The use of CO2 monitors in north-east schools has been welcomed by a teaching union.
Aberdeenshire Council education bosses have confirmed that more than 2,400 of the detectors are being used – one for every classroom.
The monitors are vital for schools because they are used to check when more airflow is needed in classes.
Scottish Government guidance for schools states that councils should ensure all of their schools and nurseries have access to CO2 monitors to determine where remedial action is needed to improve ventilation.
First minister Nicola Sturgeon has made £5 million in funding available for councils to buy CO2 monitors.
The use of the monitors is one of a number of coronavirus mitigations in schools which also include face coverings.
The issue was brought up by Aberdeenshire Council’s director of education Laurence Findlay.
Monitors used in classrooms
During a meeting of Aberdeenshire Council’s education committee, the local authority’s education director Laurence Findlay told members about the use of monitors.
He was updating councillors on the impact of Covid-19 on schools since they returned from the Christmas break.
Mr Findlay said the machines were being used in “each teaching space” across schools in Aberdeenshire.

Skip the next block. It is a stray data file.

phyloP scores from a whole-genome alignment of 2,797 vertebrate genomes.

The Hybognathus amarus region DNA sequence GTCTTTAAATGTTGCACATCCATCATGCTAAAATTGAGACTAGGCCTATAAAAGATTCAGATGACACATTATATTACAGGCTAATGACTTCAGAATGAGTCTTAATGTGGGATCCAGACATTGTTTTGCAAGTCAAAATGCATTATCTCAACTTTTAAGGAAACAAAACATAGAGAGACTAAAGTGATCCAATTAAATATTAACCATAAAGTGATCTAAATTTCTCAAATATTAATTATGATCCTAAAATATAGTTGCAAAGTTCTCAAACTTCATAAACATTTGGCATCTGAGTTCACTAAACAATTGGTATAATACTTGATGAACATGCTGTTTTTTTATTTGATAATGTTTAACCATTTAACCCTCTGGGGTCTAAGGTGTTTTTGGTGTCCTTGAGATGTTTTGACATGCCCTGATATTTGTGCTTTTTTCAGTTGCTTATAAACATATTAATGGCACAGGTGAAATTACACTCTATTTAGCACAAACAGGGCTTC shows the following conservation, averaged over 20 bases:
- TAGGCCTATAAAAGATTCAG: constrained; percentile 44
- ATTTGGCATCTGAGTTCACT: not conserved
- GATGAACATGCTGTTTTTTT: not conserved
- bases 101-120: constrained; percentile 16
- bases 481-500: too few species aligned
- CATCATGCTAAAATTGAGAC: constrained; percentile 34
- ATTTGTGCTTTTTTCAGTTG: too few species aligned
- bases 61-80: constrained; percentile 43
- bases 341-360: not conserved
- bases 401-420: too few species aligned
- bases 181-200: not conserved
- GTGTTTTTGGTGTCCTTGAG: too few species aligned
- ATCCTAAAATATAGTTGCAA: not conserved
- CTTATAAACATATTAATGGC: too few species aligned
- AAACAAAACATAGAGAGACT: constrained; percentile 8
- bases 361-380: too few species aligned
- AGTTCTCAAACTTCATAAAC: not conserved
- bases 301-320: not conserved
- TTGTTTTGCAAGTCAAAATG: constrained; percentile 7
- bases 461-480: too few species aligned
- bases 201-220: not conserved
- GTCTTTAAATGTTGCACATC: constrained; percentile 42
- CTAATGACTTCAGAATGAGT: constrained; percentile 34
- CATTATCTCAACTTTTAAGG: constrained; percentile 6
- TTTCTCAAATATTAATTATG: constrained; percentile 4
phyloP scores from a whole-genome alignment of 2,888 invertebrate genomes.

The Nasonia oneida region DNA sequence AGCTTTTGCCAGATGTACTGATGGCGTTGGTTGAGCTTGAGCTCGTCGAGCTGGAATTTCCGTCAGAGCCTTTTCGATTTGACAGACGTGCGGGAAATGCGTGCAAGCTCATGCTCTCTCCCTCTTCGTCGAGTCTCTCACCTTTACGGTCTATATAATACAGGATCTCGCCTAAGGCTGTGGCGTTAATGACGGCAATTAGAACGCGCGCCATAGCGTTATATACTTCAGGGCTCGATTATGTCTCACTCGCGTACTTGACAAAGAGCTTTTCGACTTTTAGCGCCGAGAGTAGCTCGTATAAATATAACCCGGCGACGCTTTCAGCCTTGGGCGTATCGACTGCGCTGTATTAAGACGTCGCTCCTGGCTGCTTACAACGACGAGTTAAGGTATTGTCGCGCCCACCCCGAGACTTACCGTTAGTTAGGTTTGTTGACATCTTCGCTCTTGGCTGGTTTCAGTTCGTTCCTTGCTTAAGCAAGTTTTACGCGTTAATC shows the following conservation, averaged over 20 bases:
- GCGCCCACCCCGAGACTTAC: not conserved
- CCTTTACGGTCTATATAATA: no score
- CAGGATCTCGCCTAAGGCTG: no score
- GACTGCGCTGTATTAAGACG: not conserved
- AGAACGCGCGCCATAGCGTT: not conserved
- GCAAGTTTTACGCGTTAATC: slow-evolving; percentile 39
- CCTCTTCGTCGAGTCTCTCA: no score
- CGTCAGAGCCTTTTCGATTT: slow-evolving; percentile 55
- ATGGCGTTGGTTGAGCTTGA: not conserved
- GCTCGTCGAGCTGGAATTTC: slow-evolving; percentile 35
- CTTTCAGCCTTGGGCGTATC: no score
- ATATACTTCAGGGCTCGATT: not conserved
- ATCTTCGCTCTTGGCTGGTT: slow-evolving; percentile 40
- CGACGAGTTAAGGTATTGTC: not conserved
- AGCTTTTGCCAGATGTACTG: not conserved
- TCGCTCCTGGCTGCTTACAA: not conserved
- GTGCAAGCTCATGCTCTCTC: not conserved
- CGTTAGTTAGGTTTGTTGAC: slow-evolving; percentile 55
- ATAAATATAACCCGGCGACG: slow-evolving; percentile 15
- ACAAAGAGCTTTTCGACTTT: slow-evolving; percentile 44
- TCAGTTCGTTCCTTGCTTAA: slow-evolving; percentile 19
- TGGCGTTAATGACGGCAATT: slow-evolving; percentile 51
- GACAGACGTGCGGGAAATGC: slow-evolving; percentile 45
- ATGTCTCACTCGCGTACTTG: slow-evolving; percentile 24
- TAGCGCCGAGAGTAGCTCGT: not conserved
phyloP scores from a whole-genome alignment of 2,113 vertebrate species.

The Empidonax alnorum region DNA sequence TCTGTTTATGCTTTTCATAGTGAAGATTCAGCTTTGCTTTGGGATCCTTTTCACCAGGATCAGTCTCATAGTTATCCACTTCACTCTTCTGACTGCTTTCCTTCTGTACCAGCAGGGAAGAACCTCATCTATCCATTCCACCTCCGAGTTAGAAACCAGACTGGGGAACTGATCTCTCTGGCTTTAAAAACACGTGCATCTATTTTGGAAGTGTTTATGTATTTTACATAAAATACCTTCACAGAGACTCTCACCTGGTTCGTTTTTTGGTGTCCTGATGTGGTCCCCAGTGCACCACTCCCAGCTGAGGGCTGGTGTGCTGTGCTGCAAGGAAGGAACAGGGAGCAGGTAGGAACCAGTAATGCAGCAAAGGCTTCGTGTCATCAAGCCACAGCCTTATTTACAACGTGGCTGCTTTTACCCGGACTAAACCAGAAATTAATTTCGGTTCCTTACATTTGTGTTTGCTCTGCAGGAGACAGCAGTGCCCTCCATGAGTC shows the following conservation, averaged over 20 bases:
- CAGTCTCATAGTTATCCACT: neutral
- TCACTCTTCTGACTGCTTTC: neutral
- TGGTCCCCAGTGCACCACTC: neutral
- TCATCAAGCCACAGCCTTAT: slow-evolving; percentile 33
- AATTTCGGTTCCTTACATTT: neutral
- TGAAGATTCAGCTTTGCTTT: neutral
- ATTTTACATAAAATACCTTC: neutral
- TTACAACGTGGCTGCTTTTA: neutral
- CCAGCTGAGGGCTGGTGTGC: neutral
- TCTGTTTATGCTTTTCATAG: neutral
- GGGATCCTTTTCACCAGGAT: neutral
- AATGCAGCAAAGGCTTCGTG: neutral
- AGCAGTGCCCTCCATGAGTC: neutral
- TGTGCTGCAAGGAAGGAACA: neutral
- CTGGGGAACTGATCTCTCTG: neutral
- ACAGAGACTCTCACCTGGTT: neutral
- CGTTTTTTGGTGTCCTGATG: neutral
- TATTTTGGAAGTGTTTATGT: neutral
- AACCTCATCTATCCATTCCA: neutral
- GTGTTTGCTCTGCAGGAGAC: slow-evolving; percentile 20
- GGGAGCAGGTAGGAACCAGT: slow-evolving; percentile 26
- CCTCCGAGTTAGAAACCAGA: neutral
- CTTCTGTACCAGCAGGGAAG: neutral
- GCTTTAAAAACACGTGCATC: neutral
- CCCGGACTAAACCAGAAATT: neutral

He said: “We have taken delivery of excess of 2,400 Co2 monitors. It is actually 2445 if I remember correctly.
“So there will be one available for each teaching space in Aberdeenshire.
“That will assist the ongoing effort for good ventilation in schools, which I know has been an area of some concern.”
Union welcomes impact of monitors
Billy Bilsland, treasurer of the EIS in Aberdeenshire, hailed the CO2 monitors as a “useful mitigation” to help deal with Covid-19 in schools.
He said that issuing the monitors has been “successful” and feels they allow staff to control airflow during lessons.
Mr Bilsland said: “There continues to be challenging circumstances and often if there is a local outbreak just managing that is difficult.
“We feel that has been a successful and really useful rollout of a useful mitigation.
“Firstly identifying problem areas in classrooms in schools where things like air filters can be used, but just more widely allowing teachers to manage airflow.
“It has been really eye-opening for me, in particular, to see how the different variables impact on humidity and airflow.”
Mild weather highlighted
East Garioch councillor Martin Ford said that the relatively mild weather had helped with ventilation in schools.
He said that the winter meant keeping fresh air flowing in schools while keeping them warm “was always going to be difficult.”
Councillor Ford said: “Clearly, the issue of achieving suitable levels of ventilation and yet keeping suitable temperatures in the middle of winter was always going to be difficult.
“Some school heating systems I guess could have been pushed to or beyond the limit of their capacity.
“But presumably, we have been enormously helped by the benign January weather.
“I guess that has been critical in terms of being able to allow some schools to both ventilate and keep temps at a reasonable level.”
In response, Mr Findlay said: “We have had a mild winter thus far in that it has been relatively mild but there is some way to go obviously.
“The only caveat I would into that is that Aberdeenshire is a very large local authority. While some bits have had milder conditions other parts have had cooler conditions.
“But the mild winter, on the whole, has helped.”